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Desert 100

The 40+ year event is still going strong

At the end of March, the small town of Odessa, Washington will transform. Where there are quiet fields and empty roads, there will be masses of people and trail markers strategically placed through the desert for 100 miles. A new city will be built of motor-homes, trailers, trucks and vans. Thousands of people will descend upon the staging area in the middle of nowhere for one weekend and one eventthe world-famous Desert 100.

Starting in 1969, the Desert 100, once known as Mattawa, has been the most prestigious off-road motorcycle race of the year in the Northwest.

While a spectacular race, the Desert 100 is not just a race. It’s an entire weekend of activities, guaranteed to keep everyone entertained. The day before, riders have the option of participating in the Poker Run. The family poker run is a ride for the whole family and, if you can’t afford summer camp, the 50 mile fun ride is a crash course in overcoming obstacles and building self-esteem. The terrain can be tricky in sections, from loose and slippery down hills to rocky and rough up hills, serving as a perfect way to hone dirt bike skills no matter what the level. For some, a ¼ mile uphill rock garden is a team effort, and no one comes off the course without learning something or making new friends.

The Ironman Poker Run is designed for the more advanced rider and is much longer and harder than the Family Poker Run. Putting their endurance to the test over the 70-100 mile course, riders get a taste of what’s to come the next day. Without the pressure of competition, though, Ironmen and women get to truly enjoy the journey of a rider: perseverance, closeness to nature, and a feeling of accomplishment.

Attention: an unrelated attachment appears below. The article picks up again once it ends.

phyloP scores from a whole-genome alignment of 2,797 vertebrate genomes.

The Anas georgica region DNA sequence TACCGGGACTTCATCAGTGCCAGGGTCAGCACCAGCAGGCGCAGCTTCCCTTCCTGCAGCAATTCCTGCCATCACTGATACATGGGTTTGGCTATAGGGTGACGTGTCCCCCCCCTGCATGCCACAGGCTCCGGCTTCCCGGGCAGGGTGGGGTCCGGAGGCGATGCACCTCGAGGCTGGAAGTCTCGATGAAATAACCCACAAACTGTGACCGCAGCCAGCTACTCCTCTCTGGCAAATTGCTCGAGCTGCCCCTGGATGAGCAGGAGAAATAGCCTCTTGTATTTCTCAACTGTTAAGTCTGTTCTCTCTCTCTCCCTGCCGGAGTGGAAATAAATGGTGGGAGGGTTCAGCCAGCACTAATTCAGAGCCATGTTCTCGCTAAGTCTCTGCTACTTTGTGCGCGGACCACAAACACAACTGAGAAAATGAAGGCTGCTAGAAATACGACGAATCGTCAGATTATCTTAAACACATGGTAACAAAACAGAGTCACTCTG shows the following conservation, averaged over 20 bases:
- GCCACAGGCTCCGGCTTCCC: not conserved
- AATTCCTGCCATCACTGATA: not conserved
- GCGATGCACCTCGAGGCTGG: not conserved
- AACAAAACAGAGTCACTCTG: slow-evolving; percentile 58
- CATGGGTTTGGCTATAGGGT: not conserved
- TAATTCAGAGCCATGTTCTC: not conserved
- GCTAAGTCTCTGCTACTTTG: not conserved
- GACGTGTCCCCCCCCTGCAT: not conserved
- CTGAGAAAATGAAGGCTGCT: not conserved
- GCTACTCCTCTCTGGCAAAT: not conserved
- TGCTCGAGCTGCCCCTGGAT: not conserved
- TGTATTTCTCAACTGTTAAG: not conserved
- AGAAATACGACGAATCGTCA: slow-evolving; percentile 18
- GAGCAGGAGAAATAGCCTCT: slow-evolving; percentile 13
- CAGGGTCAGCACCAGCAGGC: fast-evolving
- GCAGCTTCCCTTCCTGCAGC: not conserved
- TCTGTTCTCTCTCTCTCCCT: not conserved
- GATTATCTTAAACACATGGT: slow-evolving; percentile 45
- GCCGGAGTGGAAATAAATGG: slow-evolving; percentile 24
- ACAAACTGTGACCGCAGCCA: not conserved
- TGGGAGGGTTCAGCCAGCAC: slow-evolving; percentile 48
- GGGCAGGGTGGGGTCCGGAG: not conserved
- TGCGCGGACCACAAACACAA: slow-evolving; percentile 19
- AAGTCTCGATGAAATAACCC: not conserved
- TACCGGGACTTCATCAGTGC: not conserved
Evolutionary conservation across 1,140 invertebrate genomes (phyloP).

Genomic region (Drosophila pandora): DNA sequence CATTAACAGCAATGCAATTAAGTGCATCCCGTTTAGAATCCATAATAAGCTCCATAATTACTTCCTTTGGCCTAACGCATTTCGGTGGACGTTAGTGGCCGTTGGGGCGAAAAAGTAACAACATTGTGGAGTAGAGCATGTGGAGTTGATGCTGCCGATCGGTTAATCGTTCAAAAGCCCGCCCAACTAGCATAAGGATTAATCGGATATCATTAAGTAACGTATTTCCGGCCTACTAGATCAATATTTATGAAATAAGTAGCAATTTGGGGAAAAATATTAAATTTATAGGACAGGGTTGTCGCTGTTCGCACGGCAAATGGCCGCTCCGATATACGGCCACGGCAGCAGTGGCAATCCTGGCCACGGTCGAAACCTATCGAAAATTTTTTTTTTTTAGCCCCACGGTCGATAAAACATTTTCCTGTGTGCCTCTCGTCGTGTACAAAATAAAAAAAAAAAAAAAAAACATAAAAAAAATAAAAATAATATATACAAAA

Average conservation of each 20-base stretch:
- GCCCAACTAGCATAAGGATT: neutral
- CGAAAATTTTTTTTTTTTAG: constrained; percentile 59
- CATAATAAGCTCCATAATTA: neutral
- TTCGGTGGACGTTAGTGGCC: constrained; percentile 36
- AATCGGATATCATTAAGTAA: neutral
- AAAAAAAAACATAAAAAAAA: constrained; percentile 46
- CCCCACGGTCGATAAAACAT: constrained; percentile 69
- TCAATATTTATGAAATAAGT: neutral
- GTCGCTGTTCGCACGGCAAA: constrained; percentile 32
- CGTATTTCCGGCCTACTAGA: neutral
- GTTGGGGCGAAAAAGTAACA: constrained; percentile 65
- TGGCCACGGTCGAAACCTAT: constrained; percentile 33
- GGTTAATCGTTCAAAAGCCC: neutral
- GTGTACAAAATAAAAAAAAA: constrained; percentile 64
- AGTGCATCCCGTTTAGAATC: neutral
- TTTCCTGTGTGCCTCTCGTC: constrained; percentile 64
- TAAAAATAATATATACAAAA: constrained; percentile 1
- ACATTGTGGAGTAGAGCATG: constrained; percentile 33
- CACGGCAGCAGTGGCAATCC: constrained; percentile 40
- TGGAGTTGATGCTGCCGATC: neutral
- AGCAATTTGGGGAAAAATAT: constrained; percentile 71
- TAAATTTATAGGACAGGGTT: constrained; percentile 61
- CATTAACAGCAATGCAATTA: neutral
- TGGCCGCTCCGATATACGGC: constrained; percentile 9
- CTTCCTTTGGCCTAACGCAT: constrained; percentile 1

Dual sport riders also take part in the weekend events. The dual sport ride takes riders through Odessa and surrounding area to see the sights, including private property trails and the BLM Lakeview OHV area. Lunch at the local eatery is also on the tour and enough to turn any dirtbiker on to the perks of dual sporting.

Depending on how things go, Saturday’s events can leave riders beaming with joy or dismal in defeat. From flat tires to broken chains to broken bones, the Desert 100 is as exciting and rewarding as any adventure vacation. No matter what the experience earlier in the day, everyone has a story to share over a beer with their friends and family in the evening. On Saturday night, the lone beer garden plays host to the entire throng of people camped in the staging area. There is no better form of entertainment than to walk through the crowds of riders and spectators crying with laughter as they recount the day's stories.